February 2016 Newsletter
by Tony Howard
February is Black History month. So in this edition of the newsletter, we’d like to honor a couple of folks who braced themselves against our racist culture and overcame their obstacles to achieve success. These two may not be as well celebrated as Rosa Parks or Martin Luther King, but their stories take us into some revealing cultural detours.
We’d also like to take this opportunity to acknowledge and commend a few bright stars in our astrological community who will be featured speakers at this year’s NORWAC conference in Seattle: our very own “Forrest Trained” Cheryl Hopkins, Marie O’Neill, and Vernon Robinson. Congratulations! Can’t wait to see what you cook up for us.
And a shout out goes to Samuel Reynolds, returning to NORWAC for his second year. Reynolds is the co-founder of the International Society of Black Astrologers and can be found at UnlockAstrology.com.
b. June 22, 1947 Pasadena, CA (no birth time)
As a black female American science fiction writer, Octavia Butler challenged the white male sci-fi status quo in multiple ways at once. Becoming successful in this field was (and is) no easy feat, and Butler did so not by intentionally fighting to gain entrance, but with sustained effort to pursue her creative passion. Her 1979 novel Kindred was a bestseller, and in 1995 she was the honored as the first sci-fi writer to be awarded the MacArthur Fellowship, which includes a sizeable financial award with the goal of investing “in a person’s originality, insight, and potential.” (1)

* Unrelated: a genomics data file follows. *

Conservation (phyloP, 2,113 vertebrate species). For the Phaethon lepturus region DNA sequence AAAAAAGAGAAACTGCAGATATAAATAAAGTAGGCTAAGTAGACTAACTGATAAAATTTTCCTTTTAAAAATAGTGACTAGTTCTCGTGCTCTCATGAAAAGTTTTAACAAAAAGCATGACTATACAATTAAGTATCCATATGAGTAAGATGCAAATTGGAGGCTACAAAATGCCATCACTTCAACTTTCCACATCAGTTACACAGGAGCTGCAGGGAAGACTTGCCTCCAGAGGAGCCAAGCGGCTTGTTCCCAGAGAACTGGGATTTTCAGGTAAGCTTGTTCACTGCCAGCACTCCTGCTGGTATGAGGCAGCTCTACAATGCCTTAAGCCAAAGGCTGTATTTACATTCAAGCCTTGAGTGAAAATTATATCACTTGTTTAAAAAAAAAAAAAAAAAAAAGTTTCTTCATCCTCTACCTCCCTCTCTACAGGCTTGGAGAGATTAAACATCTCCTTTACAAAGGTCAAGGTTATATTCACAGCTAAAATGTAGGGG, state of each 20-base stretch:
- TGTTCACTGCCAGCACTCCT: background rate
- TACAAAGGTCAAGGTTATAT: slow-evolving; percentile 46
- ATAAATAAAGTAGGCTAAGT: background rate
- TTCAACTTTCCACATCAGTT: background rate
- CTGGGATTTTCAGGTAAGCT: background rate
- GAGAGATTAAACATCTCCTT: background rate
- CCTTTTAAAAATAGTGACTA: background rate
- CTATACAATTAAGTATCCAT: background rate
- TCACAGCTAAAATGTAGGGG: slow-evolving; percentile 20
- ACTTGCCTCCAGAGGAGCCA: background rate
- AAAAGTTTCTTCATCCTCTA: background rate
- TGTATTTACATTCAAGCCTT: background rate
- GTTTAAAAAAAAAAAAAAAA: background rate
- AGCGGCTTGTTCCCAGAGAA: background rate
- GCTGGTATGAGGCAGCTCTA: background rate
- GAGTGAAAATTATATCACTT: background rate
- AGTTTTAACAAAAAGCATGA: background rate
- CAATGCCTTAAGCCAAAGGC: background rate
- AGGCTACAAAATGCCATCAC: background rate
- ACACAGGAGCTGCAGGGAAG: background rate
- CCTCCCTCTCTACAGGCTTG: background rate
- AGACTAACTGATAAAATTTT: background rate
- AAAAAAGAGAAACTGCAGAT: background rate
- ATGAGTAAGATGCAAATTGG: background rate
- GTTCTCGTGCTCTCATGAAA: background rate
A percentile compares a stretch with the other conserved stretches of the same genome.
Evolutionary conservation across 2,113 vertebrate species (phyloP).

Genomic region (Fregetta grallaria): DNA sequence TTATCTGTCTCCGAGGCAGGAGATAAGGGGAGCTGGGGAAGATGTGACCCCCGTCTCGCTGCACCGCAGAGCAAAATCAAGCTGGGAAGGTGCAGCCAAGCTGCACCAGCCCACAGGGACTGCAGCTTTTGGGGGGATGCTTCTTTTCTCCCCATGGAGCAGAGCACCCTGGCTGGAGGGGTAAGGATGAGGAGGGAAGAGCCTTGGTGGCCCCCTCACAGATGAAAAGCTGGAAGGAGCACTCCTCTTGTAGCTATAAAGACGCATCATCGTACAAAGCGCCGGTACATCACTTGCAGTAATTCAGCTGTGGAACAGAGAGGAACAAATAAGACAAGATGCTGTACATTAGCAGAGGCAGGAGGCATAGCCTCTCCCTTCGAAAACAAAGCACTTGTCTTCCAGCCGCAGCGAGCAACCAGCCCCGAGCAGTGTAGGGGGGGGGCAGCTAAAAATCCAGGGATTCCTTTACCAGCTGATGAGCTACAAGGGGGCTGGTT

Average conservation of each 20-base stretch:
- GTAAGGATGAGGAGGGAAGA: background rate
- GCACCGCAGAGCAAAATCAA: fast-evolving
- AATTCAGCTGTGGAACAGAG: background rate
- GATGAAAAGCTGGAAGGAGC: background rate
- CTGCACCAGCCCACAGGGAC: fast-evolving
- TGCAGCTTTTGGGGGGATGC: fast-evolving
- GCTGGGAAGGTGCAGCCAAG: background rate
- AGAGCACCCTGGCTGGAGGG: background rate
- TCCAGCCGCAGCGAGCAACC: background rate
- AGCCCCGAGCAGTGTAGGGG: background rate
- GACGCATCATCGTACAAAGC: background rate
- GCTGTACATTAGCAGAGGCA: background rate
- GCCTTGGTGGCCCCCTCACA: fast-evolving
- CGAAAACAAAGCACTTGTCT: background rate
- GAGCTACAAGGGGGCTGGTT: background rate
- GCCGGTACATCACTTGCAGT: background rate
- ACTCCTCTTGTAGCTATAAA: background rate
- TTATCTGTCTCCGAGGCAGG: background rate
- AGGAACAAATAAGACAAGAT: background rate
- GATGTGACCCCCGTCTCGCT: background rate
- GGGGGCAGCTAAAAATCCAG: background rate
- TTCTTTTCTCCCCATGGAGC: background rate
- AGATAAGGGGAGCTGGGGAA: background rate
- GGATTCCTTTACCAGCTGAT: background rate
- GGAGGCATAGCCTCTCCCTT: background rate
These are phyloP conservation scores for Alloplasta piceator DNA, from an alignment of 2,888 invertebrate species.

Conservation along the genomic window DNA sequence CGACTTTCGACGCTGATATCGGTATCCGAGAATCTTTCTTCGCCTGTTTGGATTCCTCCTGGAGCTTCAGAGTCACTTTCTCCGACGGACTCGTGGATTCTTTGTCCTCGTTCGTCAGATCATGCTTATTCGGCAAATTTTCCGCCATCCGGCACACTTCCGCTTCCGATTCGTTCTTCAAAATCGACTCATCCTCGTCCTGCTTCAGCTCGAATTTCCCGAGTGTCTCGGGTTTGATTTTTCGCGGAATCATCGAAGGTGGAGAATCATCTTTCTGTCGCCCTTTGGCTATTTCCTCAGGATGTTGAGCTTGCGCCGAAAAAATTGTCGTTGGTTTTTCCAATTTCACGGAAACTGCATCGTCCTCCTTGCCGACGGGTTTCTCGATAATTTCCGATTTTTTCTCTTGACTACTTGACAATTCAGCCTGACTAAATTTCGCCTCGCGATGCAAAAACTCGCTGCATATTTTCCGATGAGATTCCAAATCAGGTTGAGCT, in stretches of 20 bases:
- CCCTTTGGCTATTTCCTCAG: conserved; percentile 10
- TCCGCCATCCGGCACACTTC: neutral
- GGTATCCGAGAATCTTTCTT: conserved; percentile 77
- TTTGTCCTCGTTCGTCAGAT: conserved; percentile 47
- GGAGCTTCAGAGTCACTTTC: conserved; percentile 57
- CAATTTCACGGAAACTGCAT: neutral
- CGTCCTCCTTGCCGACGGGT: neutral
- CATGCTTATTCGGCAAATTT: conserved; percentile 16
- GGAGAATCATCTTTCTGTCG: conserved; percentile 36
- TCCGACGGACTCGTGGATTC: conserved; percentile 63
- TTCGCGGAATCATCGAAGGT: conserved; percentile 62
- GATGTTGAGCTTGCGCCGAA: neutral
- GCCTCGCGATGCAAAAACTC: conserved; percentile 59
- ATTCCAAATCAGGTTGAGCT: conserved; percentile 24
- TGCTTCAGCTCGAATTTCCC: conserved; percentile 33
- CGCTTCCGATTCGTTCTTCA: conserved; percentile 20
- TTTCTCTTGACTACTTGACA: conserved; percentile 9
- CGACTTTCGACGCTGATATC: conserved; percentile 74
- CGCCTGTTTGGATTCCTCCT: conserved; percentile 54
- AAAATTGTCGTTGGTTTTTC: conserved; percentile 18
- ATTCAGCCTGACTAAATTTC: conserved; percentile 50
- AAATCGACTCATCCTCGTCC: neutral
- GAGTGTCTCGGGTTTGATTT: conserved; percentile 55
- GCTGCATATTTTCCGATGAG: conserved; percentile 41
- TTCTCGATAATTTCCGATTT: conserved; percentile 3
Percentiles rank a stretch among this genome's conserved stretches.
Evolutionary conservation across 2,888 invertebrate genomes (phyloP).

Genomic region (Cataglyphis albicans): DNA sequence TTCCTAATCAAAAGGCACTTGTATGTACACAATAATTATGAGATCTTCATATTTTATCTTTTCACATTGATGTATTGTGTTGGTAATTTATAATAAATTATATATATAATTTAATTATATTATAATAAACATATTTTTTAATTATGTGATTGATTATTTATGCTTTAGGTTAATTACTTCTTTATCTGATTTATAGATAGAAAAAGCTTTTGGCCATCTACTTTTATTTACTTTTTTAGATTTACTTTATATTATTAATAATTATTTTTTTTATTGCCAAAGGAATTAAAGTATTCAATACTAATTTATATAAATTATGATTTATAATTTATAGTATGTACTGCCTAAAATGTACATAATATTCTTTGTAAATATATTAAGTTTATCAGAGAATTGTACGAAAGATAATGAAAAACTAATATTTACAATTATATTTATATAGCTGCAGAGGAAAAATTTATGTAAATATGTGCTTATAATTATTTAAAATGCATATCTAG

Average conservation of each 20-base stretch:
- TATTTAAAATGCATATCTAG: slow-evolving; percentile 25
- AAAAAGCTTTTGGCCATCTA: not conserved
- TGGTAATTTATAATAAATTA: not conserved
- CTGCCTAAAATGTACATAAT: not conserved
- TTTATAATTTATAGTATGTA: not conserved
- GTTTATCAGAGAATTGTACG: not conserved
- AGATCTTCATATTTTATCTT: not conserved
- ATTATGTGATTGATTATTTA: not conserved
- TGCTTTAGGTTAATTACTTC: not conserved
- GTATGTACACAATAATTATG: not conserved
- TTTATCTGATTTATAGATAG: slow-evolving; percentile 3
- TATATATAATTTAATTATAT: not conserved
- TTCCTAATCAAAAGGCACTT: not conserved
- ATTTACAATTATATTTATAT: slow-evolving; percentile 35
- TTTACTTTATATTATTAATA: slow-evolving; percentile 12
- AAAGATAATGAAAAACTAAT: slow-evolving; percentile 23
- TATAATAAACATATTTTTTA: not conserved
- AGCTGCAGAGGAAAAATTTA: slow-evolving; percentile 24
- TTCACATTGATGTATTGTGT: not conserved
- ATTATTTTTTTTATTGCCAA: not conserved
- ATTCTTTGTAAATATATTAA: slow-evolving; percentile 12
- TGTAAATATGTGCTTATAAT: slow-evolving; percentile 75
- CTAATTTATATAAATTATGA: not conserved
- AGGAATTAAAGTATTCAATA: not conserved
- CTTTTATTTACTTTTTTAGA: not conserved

Born with the Sun at 0° Cancer, themes of family and ancestry were common in her writing. But the real standout in her chart is a powerful configuration of planets linked by sextiles (a dynamic I wrote about in TMA). Astrologers often downplay sextiles as a “less important aspect.” But the sextile not only joins planetary energies together like links in a chain, it adds a quality of excitement or stimulation. Butler has creative Venus in Gemini sextile a foreboding Saturn-Pluto conjunction in Leo, which is in turn sextile dreamy Neptune in Libra (which also trines Venus). Yep, that’s a big mouthful of planets! Butler successfully harnessed the immense creative potential in this dynamic signature and we can see traces of each piece realized in the themes of her novels.